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Introduction

It is illuminating to look at matrix representations of digital filters.F.1Every linear digital filter can be expressed as a constant matrix $ \mathbf{h}$ multiplying the input signal $ {\underline{x}}$ (the input vector) to produce the output signal (vector) $ \underline{y}$ , i.e.,

$\displaystyle \underline{y}= \mathbf{h}{\underline{x}}.
$

For simplicity (in this appendix only), we will restrict attention to finite-length inputs $ {\underline{x}}^T = [x_0,\ldots,x_{N-1}]$ (to avoid infinite matrices), and the output signal will also be length $ N$ . Thus, the filter matrix $ \mathbf{h}$ is a square $ N\times N$ matrix, and the input/output signal vectors are $ N\times 1$ column vectors.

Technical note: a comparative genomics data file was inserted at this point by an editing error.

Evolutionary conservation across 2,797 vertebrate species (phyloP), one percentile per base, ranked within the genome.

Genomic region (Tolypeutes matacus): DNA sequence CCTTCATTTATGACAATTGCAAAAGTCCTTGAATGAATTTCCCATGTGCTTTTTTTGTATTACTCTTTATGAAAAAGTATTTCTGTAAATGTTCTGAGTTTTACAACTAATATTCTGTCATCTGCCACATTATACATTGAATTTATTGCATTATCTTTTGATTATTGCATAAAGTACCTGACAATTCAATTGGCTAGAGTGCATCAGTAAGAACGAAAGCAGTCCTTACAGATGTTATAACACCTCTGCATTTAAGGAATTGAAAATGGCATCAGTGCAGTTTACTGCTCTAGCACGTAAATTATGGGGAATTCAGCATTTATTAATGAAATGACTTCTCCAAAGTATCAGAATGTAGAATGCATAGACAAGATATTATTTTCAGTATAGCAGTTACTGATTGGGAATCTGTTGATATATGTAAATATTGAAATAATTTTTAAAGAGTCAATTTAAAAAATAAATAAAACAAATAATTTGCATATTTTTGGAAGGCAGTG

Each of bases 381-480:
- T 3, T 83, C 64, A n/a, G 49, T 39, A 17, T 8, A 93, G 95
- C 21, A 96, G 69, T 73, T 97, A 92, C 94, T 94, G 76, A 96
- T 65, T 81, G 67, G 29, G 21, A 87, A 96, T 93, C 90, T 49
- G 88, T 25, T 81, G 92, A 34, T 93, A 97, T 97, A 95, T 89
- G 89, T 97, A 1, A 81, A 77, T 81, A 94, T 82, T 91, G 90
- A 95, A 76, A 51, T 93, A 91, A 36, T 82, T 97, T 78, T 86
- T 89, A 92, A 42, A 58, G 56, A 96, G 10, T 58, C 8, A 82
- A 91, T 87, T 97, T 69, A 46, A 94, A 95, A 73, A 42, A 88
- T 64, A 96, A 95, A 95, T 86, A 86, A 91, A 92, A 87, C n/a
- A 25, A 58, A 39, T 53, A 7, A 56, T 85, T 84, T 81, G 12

More generally, any finite-order linear operator can be expressed as a matrix multiply. For example, the Discrete Fourier Transform (DFT) can be represented by the ``DFT matrix'' $ [e^{-j2\pi
kn/N}]$ , where the column index $ n$ and row index $ k$ range from 0 to $ N-1$ [84, p. 111].F.2Even infinite-order linear operators are often thought of as matrices having infinite extent. In summary, if a digital filter is linear, it can be represented by a matrix.


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``Introduction to Digital Filters with Audio Applications'', by Julius O. Smith III, (September 2007 Edition).
Copyright © 2014-03-23 by Julius O. Smith III
Center for Computer Research in Music and Acoustics (CCRMA),   Stanford University
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